The tapestry of tribes | Once Wild Here →
Cairo was the most foreign of foreign places I’d been to at that point, and at the time the farawayness felt viscerally true in the way that loneliness can sometimes be a strange comfort. A silent anguish from feeling misunderstood by family and having to leave my closest friends, despite it having been my choice, had me looking for a mother. Oum el donia—Mother of the World, they call her—took me in with both arms and made me feel a sort of belonging, one in which my anonymity in that equivocatingly medieval and cosmopolitan jungle became a new foundation to build from because I couldn’t figure out where home was anymore. A detached sense of free-falling suddenly became the clearest notion I had, and I clung to it.
My latest post is up at Once Wild Here.
The mountains in us →
#copyright Mackenzie Berg
I feel their sharpness in my stomach when I come around a corner and catch sight of them, calling out from across the water in a voice not-quite-sinister, not-quite-innocent. They are physical symbols of my geographical home, but more than that, they seem to reflect the duality of being human that my 8-year-old self didn’t know how to piece together while laying in the grass and feeling small—an all-encompassing beauty that catches in the throat, a lightness tinged with longing and marked by a velvety shadow, the dark and the light unable to exist without the other.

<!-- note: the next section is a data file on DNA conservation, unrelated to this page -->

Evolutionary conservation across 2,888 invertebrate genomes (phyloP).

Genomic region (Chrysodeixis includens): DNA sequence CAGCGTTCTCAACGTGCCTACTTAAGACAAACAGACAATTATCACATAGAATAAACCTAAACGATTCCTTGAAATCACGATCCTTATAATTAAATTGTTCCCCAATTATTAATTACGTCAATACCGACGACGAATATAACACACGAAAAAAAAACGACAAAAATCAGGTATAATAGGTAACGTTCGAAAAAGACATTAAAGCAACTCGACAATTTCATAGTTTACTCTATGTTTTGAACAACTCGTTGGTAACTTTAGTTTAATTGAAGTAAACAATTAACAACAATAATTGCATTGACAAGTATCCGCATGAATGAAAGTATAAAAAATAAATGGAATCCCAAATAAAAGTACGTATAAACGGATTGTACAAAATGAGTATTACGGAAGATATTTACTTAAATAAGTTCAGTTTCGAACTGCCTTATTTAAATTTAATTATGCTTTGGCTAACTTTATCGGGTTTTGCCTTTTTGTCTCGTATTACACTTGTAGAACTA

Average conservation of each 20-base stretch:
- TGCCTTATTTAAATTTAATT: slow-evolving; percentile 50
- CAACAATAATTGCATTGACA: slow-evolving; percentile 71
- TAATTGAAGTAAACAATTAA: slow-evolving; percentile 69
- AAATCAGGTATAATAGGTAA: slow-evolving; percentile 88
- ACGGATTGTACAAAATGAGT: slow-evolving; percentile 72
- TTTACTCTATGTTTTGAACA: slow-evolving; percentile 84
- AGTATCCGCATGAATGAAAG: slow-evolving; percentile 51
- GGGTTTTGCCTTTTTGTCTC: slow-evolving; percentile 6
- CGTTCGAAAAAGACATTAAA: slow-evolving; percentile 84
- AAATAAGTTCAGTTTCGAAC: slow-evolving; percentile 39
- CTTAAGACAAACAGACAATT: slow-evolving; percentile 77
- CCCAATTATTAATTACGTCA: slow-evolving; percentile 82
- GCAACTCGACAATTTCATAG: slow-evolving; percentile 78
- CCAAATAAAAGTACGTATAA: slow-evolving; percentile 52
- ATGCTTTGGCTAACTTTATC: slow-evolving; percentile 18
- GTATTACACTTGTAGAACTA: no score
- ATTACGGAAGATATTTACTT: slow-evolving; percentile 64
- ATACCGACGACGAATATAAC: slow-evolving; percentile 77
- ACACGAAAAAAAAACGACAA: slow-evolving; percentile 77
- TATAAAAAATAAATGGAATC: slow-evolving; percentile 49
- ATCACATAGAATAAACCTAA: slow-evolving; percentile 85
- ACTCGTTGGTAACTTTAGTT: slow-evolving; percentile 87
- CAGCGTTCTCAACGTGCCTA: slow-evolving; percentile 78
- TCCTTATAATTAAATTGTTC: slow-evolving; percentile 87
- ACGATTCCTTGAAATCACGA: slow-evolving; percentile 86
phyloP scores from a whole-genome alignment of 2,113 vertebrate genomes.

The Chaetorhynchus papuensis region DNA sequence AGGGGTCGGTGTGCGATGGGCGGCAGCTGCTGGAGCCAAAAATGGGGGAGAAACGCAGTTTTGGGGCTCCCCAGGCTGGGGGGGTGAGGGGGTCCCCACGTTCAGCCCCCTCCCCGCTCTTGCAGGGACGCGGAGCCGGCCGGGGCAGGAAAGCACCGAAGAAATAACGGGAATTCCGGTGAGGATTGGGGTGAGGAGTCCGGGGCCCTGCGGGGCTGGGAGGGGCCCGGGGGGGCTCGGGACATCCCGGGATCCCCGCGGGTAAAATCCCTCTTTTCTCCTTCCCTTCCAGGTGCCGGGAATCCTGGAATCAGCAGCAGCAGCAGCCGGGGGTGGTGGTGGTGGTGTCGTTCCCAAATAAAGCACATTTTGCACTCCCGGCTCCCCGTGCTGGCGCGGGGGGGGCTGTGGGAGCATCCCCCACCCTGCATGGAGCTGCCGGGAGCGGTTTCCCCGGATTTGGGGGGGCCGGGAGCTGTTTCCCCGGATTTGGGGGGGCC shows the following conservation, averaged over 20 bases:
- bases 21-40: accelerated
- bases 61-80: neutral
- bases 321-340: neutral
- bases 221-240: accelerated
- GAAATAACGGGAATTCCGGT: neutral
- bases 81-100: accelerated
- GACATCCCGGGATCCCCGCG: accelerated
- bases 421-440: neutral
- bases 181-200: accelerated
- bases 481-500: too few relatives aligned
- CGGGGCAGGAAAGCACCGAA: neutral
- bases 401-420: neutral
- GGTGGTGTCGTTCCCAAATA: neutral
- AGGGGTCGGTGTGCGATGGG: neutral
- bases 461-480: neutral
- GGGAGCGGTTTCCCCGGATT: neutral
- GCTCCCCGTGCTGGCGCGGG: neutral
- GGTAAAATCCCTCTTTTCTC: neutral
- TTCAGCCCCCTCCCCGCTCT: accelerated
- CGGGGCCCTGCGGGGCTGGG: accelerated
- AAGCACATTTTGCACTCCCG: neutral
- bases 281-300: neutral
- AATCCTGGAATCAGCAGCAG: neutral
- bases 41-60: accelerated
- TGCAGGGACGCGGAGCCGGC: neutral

From my latest post at Once Wild Here.
"I felt like lying down by the side of the trail and remembering it all. The woods do that to you, they always look familiar, long lost, like the face of a long-dead relative, like an old dream, like a piece of forgotten song drifting across the water, most of all like golden eternities of past childhood or past manhood and all the living and the dying and the heartbreak that went on a million years ago and the clouds as they pass overhead seem to testify (by their own lonesome familiarity) to this feeling."